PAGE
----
Healthy Ways to Cope with Seasonal Affective Disorder

Help is available if you experience seasonal symptoms. We share tips for coping with seasonal affective disorder from an expert at Oakland Community Health Network.

On average, about 5% of adults in the U.S. experience seasonal affective disorder (SAD) — a type of depression that’s unique because it’s driven by changes in the season. Typically, the onset of SAD occurs in the fall and rates are higher in the northern states, according to Adam Hamilton, Clinical Director at Oakland Community Health Network, though some may also experience SAD in the spring or summer. 

How seasonal affective disorder feels

Symptoms of SAD are similar to symptoms of depression, including low motivation, fatigue, irritability, fuzzy thinking, appetite changes, weight gain and sometimes physical symptoms like headaches. SAD is not a common condition for children. “Early adulthood is typical onset and women tend to be more sensitive to the seasonality of SAD than men,” Hamilton states.

Mental health professionals tend to diagnose SAD when the pattern occurs regularly for at least two years, but you don’t need to wait to seek treatment — especially if your symptoms interfere with your day-to-day functioning — and that includes parenting.

Treatment can help

If you are experiencing symptoms of SAD, help is available. Therapy can offer good results and is a great place to start, says Hamilton. “Another common thing is light therapy.” Get outside during daylight hours — preferably in nature — and get some exercise, which is “great for any kind of mood regulation.”

Vitamin D supplements may help, too. If you are weaving together a variety of strategies because your symptoms aren’t abating, it’s important to do this with the support of a professional who can develop a plan and monitor the efficacy.

“If you have tried things on your own that have typically worked in the past when you have been feeling down, but the results aren’t significant or lasting, it’s time to think about getting a professional opinion,” Hamilton adds. 

Substances and SAD

“As with the case with most other disorders of mental health, people will turn to addictive behaviors, increasing the use of substances. And that’s a slippery slope to get on,” Hamilton warns. Alcohol and drugs can impact brain chemistry in a way that feels good immediately.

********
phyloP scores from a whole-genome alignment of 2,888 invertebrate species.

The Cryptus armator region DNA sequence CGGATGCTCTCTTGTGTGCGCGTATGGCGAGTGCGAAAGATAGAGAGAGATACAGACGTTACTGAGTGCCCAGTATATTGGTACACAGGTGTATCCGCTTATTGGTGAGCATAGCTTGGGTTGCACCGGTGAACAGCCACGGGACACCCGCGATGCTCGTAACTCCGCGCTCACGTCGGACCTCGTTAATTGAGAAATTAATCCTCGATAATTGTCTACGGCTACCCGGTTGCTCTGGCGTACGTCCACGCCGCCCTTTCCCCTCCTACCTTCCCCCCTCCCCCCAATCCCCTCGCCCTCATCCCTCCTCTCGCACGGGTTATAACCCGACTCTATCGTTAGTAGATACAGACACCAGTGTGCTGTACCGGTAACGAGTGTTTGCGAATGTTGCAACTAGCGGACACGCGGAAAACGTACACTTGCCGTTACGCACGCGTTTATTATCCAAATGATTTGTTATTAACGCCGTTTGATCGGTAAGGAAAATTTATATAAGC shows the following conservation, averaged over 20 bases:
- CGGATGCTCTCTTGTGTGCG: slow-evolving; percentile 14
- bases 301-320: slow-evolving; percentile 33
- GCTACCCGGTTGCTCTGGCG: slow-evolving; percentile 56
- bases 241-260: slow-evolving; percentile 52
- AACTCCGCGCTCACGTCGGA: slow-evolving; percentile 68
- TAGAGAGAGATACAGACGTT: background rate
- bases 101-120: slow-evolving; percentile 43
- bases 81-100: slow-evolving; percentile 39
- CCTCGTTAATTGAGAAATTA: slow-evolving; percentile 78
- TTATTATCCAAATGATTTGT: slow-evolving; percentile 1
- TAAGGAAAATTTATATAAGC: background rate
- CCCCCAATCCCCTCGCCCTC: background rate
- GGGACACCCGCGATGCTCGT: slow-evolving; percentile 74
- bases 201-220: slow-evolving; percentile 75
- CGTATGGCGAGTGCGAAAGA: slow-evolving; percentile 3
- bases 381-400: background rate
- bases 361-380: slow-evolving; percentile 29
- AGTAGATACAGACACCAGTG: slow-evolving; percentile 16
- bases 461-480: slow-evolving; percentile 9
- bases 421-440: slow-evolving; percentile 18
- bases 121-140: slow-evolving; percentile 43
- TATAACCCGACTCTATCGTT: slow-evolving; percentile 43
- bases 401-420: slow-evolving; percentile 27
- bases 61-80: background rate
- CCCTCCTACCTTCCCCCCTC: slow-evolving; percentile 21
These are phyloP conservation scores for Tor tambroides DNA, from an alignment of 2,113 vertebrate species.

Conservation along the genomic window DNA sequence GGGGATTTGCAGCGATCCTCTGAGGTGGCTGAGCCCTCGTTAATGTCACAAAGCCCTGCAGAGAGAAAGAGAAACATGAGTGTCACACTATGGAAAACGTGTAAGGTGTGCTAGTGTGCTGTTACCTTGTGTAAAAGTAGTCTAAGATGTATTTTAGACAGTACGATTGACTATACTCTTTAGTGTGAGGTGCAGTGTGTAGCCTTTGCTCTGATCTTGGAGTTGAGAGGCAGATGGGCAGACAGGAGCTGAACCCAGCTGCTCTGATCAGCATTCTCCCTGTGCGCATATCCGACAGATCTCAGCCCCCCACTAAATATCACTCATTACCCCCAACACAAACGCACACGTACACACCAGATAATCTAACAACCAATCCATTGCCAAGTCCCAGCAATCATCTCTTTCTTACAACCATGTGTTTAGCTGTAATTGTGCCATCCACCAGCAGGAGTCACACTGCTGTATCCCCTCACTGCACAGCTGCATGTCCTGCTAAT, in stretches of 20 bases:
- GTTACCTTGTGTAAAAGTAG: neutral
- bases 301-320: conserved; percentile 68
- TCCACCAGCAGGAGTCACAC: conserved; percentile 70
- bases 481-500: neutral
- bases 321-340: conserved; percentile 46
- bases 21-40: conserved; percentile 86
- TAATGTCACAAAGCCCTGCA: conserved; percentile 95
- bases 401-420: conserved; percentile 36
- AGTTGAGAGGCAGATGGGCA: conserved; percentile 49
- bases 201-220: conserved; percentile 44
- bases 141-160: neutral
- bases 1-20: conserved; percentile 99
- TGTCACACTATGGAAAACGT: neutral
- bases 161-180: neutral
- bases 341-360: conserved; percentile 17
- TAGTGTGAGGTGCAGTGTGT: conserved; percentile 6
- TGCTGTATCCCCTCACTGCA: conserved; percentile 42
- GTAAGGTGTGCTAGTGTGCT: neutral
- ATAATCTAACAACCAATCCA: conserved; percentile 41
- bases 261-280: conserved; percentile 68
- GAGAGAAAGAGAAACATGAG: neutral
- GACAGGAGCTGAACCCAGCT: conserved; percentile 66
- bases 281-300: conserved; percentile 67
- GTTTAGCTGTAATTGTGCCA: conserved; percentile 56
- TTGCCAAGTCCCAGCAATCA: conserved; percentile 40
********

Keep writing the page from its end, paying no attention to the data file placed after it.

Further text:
“But the brain remembers that and wants to go back to it again and again. The slippery slope becomes an addictive process.”

If you’re trying to cope by using substances, you also may not be engaging in behaviors that can help long term. It’s important to know that there isn’t an overnight fix for this. Be patient and compassionate with yourself. The research bears out that SAD is a real thing, so don’t stigmatize or be too critical of yourself.

Help is available and you can reach the Oakland Community Health Network Main Access Line at 248-464-6363. If you or someone you know needs immediate help, call or text the Suicide & Crisis Lifeline at 988. Visit oaklandchn.org for more information.

OCHN is contracted by the Michigan Department of Health and Human Services (MDHHS) to manage and fund a service provider network for approximately 29,000 Oakland County residents at more than 400 service sites across the county. People who receive public behavioral health services through OCHN’s provider network include those who have an intellectual or developmental disability, mental health concerns or substance use disorder. Most of these individuals have Medicaid insurance coverage.     

OCHN’s goal is to ensure these individuals are aware of and have access to services and supports that will improve their health and quality of life, as well as ensure their engagement in full community participation. Its mission to “inspire hope, empower people, and strengthen communities” reflects an unyielding belief in a “Valuable System for Valued People.”

Programs and supports provided by OCHN’s service network are available at oaklandchn.org.

Claire Charlton
Claire Charlton
An enthusiastic storyteller, Claire Charlton focuses on delivering top client service as a content editor for Metro Parent. In her 20+ years of experience, she has written extensively on a variety of topics and is keen on new tech and podcast hosting. Claire has two grown kids and loves to read, run, camp, cycle and travel.

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